Some Bee Behavior Bullets

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Some Bee Behavior Bullets

A few of your questions with some suggested answers
By: James E. Tew

No shortage of questions
There is no shortage of honey bee questions, but answers are not always easy to derive. Following are some of the questions that have come up in the past during various classes I have given. No doubt, just a few years from now some of my responses will need to be reviewed. That’s a good thing. Our understanding is always increasing and improving.

What flower colors attract honey bees?
No specific color attracts or repels bees. Bees see ultraviolet, violet, blue, blue-green, yellow and orange. Bees do not see red or infrared. Under appropriate conditions, any flower that rewards a foraging bee with either pollen or nectar should be attractive.

Since bees do not see red, should I wear red-colored clothes when working around bees?
We don’t know for sure what a bee sees when exposed to red color, but a guess is that it is a drab color of purple. Wearing red clothes would not hurt, but neither will it be of a great help. Bees combine color vision with an awareness of smell, movement, magnetic forces and micro-electrical currents. White remains a good choice.

Has the longevity of the honey bee been altered by genetic engineering or by evolution?
The longevity of the honey bee has not yet been altered by genetic engineering. Someone may do that in the future. The process of evolution may have, during the bee’s long history, affected the bee’s life span one way or another, but we have no reason to think that the bee’s life span has ever been much different from what it is now. Improvements in beekeeper’s ability to recognize and control diseases has probably lengthened the bee’s life somewhat, but even that has not been clearly shown.

I have frequently heard the adage that a drone has no father but has a grandfather. How is that possible?
Normally, in most animals, fertilization must occur for a new organism to be produced. This is not true in insects. A drone will arise from an unfertilized egg in a process called parthenogenesis. A fertilized egg results in a worker or queen and requires normal fertilization procedures. Therefore, a drone had a grandfather (required to produce the drone’s mother), but due to parthenogenesis, did not have a father. Drones have only half as many chromosomes as workers and queens.

What are pheromones and how do they affect bees?
A pheromone is a chemical, produced by various glands of bees that produces a behavioral or physiological response in another bee of the same species. It is a chemical message that is usually produced as a liquid and transmitted as a liquid or vapor. Bees use pheromones to mark food sources, to help swarms issue and settle, as a call to colony defense, to identify different types of brood, in mating behavior and in many other ways. It is probably the most common way bees communicate within the dark hive.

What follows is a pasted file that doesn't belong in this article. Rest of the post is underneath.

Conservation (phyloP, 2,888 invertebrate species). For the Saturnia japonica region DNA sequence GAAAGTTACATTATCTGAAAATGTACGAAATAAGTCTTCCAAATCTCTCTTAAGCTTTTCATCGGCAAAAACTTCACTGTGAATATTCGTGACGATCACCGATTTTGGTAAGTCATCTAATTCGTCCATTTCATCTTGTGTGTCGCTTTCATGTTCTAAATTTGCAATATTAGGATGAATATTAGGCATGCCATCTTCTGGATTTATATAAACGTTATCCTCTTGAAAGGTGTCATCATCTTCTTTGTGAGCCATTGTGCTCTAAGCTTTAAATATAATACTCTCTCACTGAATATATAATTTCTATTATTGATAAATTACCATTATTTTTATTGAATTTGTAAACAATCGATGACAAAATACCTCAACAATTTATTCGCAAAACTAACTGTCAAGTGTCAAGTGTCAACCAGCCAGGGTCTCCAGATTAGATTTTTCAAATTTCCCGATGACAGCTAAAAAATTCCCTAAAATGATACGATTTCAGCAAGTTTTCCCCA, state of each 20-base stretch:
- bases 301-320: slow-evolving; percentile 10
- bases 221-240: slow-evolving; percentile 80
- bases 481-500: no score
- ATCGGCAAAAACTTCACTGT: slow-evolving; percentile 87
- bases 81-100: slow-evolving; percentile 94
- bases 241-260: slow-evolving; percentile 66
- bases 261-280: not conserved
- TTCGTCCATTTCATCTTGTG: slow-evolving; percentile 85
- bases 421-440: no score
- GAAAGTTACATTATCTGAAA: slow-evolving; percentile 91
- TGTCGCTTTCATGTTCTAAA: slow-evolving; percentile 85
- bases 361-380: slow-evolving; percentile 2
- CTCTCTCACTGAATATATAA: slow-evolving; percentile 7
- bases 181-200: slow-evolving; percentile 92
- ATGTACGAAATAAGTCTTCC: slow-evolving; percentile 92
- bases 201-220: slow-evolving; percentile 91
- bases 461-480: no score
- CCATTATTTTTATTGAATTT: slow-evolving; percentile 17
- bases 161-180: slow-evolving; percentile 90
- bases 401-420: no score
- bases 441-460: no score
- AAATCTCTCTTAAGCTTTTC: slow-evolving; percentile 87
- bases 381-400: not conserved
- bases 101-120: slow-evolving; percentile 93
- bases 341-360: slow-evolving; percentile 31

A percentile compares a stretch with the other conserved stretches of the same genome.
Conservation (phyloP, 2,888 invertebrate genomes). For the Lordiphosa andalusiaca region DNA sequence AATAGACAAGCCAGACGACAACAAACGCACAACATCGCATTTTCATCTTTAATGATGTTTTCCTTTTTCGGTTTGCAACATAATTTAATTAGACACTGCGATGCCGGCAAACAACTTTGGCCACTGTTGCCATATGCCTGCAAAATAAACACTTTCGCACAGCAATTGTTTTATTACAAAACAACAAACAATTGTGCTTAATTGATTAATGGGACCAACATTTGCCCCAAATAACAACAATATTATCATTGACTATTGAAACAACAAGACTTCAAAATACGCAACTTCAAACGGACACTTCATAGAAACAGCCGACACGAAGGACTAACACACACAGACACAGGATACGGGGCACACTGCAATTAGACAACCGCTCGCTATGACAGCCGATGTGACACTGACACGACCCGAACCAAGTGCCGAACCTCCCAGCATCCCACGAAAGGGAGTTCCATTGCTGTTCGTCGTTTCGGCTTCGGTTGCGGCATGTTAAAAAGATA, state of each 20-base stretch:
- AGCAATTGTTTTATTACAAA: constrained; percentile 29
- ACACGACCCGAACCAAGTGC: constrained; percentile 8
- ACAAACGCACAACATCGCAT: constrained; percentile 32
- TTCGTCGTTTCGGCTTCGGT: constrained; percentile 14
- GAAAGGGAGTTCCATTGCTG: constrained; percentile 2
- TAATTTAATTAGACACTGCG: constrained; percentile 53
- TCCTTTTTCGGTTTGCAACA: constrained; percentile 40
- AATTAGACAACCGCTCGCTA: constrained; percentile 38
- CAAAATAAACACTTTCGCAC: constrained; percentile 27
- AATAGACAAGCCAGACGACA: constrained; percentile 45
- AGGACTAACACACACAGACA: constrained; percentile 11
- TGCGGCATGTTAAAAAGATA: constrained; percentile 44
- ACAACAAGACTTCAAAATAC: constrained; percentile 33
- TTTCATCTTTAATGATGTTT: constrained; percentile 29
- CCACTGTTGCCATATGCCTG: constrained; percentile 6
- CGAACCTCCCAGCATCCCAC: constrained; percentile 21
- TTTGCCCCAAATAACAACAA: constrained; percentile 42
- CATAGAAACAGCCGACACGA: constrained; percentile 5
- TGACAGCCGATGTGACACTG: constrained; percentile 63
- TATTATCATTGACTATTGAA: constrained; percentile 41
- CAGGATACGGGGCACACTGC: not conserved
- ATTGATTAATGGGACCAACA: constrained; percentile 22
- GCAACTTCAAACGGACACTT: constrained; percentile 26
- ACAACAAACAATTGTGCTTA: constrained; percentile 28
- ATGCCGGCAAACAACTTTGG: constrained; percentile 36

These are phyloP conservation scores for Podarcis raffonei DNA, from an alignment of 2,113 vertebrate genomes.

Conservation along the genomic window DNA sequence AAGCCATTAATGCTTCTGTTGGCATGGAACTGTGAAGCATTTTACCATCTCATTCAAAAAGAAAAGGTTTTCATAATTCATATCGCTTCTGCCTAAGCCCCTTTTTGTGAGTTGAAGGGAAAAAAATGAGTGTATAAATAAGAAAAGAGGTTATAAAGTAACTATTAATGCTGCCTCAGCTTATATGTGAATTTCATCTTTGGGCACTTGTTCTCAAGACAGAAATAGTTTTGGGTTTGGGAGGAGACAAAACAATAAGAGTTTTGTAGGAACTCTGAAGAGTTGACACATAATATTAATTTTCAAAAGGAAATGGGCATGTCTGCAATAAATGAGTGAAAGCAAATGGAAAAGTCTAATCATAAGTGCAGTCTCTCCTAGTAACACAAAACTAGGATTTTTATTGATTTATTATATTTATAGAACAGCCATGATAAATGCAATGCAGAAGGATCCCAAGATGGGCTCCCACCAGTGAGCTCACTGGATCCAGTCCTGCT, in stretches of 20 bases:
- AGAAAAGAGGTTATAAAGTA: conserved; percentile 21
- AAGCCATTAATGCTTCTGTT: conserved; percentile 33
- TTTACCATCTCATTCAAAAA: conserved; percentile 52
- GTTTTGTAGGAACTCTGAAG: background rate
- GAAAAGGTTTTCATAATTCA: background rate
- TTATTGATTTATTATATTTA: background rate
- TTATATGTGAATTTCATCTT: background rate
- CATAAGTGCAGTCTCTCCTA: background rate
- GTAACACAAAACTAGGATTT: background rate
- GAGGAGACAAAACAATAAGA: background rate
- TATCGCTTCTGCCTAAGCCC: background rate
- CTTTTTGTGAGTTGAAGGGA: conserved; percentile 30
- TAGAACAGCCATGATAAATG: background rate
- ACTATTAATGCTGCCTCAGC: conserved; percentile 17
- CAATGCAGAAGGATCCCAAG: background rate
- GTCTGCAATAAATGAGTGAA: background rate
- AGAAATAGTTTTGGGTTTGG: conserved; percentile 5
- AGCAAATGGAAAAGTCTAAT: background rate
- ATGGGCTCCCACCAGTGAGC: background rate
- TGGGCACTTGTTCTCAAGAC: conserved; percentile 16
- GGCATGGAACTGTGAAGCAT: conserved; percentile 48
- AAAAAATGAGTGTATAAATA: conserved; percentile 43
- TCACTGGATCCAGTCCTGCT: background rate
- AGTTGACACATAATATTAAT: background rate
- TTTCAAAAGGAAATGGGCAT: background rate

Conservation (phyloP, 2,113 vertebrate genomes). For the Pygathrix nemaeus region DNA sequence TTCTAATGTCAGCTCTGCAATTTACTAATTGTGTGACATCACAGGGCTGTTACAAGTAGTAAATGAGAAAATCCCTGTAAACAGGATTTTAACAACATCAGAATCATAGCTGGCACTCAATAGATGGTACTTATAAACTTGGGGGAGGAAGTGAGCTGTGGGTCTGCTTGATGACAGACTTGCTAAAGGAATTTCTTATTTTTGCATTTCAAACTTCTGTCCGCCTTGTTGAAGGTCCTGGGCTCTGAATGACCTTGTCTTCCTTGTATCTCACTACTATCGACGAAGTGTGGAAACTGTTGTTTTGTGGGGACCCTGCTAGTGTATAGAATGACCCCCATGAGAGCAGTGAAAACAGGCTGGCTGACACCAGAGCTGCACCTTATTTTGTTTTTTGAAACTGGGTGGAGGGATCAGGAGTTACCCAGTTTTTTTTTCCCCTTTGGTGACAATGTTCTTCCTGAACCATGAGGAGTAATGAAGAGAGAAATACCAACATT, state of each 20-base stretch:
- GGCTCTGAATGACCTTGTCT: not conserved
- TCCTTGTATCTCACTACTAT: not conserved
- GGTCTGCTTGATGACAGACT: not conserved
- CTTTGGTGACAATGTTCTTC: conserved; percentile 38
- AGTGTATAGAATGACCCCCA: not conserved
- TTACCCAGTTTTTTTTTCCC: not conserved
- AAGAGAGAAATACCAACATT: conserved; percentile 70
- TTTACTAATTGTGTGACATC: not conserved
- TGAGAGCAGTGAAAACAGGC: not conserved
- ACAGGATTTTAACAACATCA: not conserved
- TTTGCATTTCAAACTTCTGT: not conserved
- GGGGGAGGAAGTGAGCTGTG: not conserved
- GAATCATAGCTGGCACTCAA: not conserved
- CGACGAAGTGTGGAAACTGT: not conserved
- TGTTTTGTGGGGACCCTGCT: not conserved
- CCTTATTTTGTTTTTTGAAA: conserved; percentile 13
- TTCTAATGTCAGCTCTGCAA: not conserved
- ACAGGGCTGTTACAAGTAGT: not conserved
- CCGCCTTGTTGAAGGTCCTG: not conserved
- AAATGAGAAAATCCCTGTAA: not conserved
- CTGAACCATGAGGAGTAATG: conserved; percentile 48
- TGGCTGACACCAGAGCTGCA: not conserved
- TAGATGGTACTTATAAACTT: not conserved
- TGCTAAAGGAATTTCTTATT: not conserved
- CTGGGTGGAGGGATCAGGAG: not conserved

Do bees really dance when they find food?
The word dance is our word. Bees are not dancing as such. When a forager finds a rewarding food source, she returns to the hive and goes through a ritualized re-enactment of the trip, which we call a dance. The specifics of the dance vary with races of bees, but in general, food sources farther than 100m from the colony result in the forager giving information about: (1) the distance, (2) the direction, (3) the taste, (4) the odor and (5) the quality or amount of the food source. Bees may also dance to indicate new colony nest sites and water sources.

How does the round dance vary from the wag-tail dance?
The round dance is really the same dance as the wag-tail – only nearer the hive and is performed in more of a circle format rather than the classic figure-8 pattern. In some races of bees, the round dance is used when food finds are as near as 10-12 yards from the hive.

Is it possible for one bee colony to be smarter than another? It seems that one of my hives is a better foraging unit and survives the Winter better.
Yes, there can be differences in learning abilities of different races of bees. Carniolans have been shown to learn to forage better than Italian bees if the feeding site was plainly marked. Also, Carniolans are better at harvesting honey dew than Italians. This is not a comparison of intelligence however, but rather an indicator of adaptation to different geographical areas.

What are the names of the best-known races of honey bees presently in the U.S.?
Apis mellifera, the common honey bee, has 24 races or subspecies, but there are four that are common worldwide and have been imported into the U.S.

  1. The Grey Caucasian Mountain Bee (Apis mellifera caucasica Gorbachev) are bees that are commonly called Caucasians.
  2. The Italian honey bee (Apis mellifera ligustica Spinola) is the most common honey bee race and has been spread over the world. The Italian bee is, by far, the most popular bee in the U.S.
  3. The Carniolan Bee (Apis mellifera carnica Pollman) is from the Austrian/Yugoslavian border.